The idea of networking has played an important role from the start: "The sculptures are not judged by any jury and the prize money is distributed evenly among all participants. That allows a very positive atmosphere to develop. The artists help each other, exchange ideas about certain techniques and find inspiration for new works. One time, I watched an artist rediscover the technique of charring wood – in the following years he charred all his sculptures. It was one of the most rewarding moments because it showed me how well the interexchange works," Valérie elaborates.

143 sculptures have been made since 2004, many of which were sold at good prices – one even fetched 60. 000 Euros! The artists appreciate the relaxed atmosphere and also enjoy that the symposium is truly about them and their art. They live in nice hotels and when they're missing something, one of the many helpers will get whatever they need for them. The artists are invited to numerous gatherings and events outside the studio, but are not obliged to attend if they don't want to. The International Sculpture Symposium Davos enjoys an excellent international reputation, not least thanks to its breath-taking setting in the mountains. "The Alps are so inspiring, even their colouring. We traditionally enjoy hosting and want to extend our welcome to artists," Valérie Favre Accola smiles. She has been a key figure in establishing Davos as a place for artists and art lovers. "Many come as sculptors and leave as friends," she adds happily.

Art in real-time

Qian Sihua is busy filing a large head of a child that he carved from the log of Davos larch wood. It's still 'only' the head of a boy, but in a few hours there will be a metal bubble in his mouth, as the sketch at Qian's workplace shows. The bubble contains Qi, the force of life. In order for the bubble to retain its perfect shape, it mustn't have too much or too little Qi inside it – Qian Sihua's metaphor for the importance of balance.  The artist, who has been sculpting since he was a child, treats the larch wood with special respect: "I strive to preserve as much of this old wood's beauty, even if it means adjusting my idea a bit."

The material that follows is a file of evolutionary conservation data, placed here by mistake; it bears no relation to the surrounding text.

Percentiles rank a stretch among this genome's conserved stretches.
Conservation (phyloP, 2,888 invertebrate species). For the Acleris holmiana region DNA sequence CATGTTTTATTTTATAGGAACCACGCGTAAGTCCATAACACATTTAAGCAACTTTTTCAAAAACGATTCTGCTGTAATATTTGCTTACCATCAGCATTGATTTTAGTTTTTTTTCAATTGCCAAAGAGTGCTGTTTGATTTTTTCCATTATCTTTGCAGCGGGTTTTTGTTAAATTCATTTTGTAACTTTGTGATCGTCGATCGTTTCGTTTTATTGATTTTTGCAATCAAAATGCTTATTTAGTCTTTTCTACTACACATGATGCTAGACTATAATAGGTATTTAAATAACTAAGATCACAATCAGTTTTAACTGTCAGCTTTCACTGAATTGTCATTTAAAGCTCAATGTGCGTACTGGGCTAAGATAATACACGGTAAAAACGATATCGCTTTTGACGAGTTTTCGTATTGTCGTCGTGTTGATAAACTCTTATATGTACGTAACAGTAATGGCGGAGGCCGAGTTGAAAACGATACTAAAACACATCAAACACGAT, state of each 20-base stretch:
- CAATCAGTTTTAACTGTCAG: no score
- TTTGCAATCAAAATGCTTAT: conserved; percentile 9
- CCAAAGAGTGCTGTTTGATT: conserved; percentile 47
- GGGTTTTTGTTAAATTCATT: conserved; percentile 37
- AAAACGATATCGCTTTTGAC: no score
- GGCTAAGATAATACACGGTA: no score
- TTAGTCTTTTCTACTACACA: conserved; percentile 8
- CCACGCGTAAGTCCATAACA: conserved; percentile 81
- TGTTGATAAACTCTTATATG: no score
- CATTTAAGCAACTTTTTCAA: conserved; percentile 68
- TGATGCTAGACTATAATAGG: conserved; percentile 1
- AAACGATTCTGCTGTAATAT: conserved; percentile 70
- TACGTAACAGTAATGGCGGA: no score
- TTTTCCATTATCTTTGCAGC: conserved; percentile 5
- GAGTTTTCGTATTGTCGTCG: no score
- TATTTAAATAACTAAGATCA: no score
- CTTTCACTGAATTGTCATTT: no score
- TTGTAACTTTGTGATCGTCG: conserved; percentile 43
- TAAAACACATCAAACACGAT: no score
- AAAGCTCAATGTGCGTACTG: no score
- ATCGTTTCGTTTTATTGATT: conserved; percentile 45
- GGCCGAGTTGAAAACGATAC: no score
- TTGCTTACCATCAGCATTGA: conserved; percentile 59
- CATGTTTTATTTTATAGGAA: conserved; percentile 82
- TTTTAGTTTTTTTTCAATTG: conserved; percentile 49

Theories can't always be put into practice as they were intended, but according to Valérie Favre Accola, that's what makes everything so interesting. Unlike a museum or regular exhibition, the audience – ranging from mountain bikers clad in neon-coloured functional wear to relaxed grandparents with small children, to tourists from the world over – can experience in real time how an artwork comes into being. They can follow the process day by day and can see how much hard, physical work it can take to make art. Maybe one or the other will recognize a chain saw or other tool that they have in their garage at home. "Having something in common allows a wholly whole new understanding of art and it's wonderful to watch it develop," Valérie beams. Her joy in the project cannot be missed.

That dreams allow us to fly without lifting our feet from the ground is what Neli Hristova wants to show with her sculpture. Watching Valérie Favre Accola overlook the vibrant area where all 13 artists are busy at work quickly evokes the thought that she can identify with Neli's idea quite well.

Text: Martha Miklin //
Photos: Ian Em //

Oct. 24, 2016